Based on little other than appearance, these young people became victims of the “superpredator” theory. Bernstein described that as “a mythical creature with a hoodie and a black face, with no conscience, no spirit, no soul, who we were asked to believe lived in the bodies of our teenagers.”

Her staff members started getting arrested on their way to work. The arrests got so frequent that some quit, saving themselves from exposure to further targeting.

For Bernstein, seeing her young colleagues unfairly profiled in this way led her to act. In the decades since, juvenile justice reform has become a core theme in her investigative reporting.

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Meditation 2.0: A new way to meditate

Dr. Amit Sood, a professor of medicine at the Mayo Clinic and founder of the Global Center for Resiliency and Wellbeing, narrates this animation, which he produced after becoming frustrated with how difficult it was to meditate. After he realized that modern humans might need to do meditation a different way, he came up with this approach. Here are a couple of paragraphs from his description:

I was born in India. I like meditation. What is not to like about meditation? It is known to be relaxing, health improving, brain enhancing, and free of side effects. The problem was–after decades of learning and practicing I must confess that  I found meditation a very difficult practice. I had a few good days, but on most days I didn’t even know what I was doing. If after years of practice, this was my state, I can only begin to imagine what others might be going through. It occurred to me
that the busy minds of the 21st Century need a modified version of the practice to access its full benefits. I went back to the drawing board, immersed myself in neuroscience and evolutionary biology.
I started developing a simpler way to access meditation,  which was in many ways very different from what I had learned over the years. Applying those ideas helped my personal practice, but I was still unsure.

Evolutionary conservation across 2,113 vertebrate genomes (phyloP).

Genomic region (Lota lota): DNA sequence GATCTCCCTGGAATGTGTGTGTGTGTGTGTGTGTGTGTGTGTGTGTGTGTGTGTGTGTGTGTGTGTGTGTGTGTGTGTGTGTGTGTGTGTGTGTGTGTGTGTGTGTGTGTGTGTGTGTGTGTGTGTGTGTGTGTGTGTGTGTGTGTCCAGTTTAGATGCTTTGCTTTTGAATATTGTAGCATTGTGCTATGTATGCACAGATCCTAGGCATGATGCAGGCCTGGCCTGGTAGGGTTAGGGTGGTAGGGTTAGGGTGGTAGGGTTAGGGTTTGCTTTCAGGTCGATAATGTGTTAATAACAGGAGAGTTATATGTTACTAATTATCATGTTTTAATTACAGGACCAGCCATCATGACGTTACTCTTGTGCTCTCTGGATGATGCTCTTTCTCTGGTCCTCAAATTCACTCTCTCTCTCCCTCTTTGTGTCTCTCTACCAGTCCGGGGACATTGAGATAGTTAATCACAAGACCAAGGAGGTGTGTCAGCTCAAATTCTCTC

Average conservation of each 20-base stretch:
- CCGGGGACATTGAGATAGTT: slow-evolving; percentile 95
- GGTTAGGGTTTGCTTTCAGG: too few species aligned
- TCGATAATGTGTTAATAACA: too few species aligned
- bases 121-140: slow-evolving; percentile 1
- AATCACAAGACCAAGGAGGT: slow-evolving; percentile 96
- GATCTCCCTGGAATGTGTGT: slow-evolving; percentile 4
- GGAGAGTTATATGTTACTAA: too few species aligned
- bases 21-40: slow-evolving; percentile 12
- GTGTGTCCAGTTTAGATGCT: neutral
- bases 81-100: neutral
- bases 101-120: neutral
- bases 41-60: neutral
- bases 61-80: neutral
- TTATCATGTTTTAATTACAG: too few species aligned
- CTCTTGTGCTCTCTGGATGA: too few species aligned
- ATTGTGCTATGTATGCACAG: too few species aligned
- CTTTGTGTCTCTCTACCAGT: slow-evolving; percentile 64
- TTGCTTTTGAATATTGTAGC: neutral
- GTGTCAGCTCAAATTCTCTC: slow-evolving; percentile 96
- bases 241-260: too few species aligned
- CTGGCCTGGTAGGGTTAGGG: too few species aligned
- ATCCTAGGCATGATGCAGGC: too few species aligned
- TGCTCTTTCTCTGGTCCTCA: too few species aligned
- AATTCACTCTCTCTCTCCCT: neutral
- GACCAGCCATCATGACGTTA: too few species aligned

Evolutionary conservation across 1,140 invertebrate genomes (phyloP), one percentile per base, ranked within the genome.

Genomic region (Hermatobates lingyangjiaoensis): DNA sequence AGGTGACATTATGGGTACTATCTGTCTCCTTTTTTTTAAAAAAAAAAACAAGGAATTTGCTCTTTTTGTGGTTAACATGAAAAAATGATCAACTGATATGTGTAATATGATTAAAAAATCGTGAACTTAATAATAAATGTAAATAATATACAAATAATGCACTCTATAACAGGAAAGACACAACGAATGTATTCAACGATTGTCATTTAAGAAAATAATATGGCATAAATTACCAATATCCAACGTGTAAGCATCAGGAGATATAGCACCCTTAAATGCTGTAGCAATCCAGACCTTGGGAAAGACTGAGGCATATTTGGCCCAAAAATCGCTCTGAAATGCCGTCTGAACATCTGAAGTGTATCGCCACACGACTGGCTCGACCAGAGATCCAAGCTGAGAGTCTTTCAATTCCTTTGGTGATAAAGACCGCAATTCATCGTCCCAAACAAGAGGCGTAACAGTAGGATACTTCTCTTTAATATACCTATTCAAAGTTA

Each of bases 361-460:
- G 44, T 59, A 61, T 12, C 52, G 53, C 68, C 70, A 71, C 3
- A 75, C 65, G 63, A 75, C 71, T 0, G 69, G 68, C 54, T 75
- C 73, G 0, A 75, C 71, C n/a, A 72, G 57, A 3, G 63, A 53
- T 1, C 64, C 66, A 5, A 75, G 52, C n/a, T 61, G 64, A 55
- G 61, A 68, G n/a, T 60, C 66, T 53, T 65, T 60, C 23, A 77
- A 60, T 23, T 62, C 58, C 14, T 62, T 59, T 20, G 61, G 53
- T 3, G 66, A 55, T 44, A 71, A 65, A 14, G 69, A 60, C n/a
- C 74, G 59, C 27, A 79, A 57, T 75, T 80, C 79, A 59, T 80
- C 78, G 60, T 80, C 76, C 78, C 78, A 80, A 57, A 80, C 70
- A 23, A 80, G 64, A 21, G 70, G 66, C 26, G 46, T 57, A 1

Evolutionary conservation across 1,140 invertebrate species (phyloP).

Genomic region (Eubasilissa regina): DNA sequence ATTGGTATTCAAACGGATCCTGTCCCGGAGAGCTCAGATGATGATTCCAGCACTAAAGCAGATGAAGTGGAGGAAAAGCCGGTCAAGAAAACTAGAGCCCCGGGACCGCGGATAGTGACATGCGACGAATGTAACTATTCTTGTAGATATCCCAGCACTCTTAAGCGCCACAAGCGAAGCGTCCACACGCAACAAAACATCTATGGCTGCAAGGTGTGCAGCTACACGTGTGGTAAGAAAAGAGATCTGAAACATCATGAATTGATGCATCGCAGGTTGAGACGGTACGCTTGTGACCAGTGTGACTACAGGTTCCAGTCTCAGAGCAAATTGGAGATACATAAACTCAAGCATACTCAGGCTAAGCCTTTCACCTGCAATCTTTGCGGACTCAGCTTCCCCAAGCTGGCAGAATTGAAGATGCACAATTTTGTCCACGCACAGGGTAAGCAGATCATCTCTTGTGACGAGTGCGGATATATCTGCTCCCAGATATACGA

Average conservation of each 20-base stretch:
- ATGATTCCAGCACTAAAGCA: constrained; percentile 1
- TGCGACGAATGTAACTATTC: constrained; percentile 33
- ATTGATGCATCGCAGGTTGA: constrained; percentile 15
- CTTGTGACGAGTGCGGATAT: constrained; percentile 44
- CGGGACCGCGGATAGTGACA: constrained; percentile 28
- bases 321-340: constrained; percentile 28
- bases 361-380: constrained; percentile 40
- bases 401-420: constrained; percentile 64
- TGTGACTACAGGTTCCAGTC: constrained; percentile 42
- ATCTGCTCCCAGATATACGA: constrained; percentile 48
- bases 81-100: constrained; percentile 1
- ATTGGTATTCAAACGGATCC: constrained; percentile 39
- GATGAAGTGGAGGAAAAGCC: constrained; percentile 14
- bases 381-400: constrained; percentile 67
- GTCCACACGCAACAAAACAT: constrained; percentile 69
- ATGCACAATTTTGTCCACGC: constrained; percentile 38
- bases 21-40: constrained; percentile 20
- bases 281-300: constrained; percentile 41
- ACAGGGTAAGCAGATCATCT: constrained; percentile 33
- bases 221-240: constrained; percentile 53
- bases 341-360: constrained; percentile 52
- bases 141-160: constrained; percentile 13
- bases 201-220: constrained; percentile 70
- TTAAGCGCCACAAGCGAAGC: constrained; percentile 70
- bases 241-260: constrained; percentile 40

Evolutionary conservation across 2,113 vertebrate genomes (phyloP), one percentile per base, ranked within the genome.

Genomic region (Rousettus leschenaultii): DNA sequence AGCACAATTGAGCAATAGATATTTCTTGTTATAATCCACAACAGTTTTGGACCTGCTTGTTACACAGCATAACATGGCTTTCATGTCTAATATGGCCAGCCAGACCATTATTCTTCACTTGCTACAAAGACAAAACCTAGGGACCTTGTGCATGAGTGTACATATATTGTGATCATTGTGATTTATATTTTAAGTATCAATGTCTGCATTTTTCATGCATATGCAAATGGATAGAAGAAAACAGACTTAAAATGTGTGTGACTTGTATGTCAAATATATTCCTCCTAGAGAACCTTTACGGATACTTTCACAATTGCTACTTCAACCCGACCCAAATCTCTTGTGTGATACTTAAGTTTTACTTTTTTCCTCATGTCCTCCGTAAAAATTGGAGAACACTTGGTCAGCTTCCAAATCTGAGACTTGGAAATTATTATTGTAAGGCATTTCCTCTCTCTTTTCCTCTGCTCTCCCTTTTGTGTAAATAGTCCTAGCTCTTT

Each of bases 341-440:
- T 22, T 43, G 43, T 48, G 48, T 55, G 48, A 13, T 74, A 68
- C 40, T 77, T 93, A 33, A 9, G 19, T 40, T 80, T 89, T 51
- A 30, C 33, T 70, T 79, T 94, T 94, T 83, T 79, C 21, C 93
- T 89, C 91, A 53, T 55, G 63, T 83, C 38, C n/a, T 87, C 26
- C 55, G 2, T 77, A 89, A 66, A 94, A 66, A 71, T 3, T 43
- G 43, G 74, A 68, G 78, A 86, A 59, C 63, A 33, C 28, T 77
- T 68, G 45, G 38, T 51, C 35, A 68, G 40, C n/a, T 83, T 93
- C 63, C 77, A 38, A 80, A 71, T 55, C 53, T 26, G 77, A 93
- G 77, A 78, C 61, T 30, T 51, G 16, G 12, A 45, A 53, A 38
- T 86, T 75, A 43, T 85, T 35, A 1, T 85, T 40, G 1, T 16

In the midst of it all, I met the world’s preeminent authority on meditation – His Holiness Dalai Lama.

PBS documentary — “Raising of America: Early Childhood and the Future of Our Nation”

“Raising of America: Early Childhood and the Future of Our Nation” is a documentary series planned to run on PBS later this year. It’s being screened around the country now. The documentary explores how a strong start for our children can lead to a healthier, stronger, and more equitable America. The project grew out of an earlier award-winning documentary about inequality made by the same organization, California Newsreel, the oldest documentary production and distribution nonprofit in the U.S., along with Vital Pictures in Boston.

Of particular interest to the community of people who are interested in adverse childhood experiences is the fourth episode,  “Wounded Places: Confronting PTSD in America’s Shell-Shocked Cities.” The 42-minute documentary can be streamed from the Raising of America site. Earlier episodes are available there as well. “Wounded Places” details the effects of childhood trauma on later life and shows how healing can take place in communities throughout the nation.

Here’s the description of “Wounded Places”:

Wounded Places travels to Philadelphia and Oakland where a long history of disinvestment and racial exclusion have ravaged entire neighborhoods and exposed children to multiple adverse childhood experiences (or ACEs). We meet families and some remarkable young people who have been traumatized not just by shootings, but fear, uncertainty and a sense of futurelessness.

As Stanford physician Victor Carrion explains, “If we are crossing the street and we see that a truck is coming at us, we can manage that situation, get scared, jump, and move quickly. Unfortunately, many children in our society feel like a truck is coming at them all day long, for more days than not, and this really takes a toll.”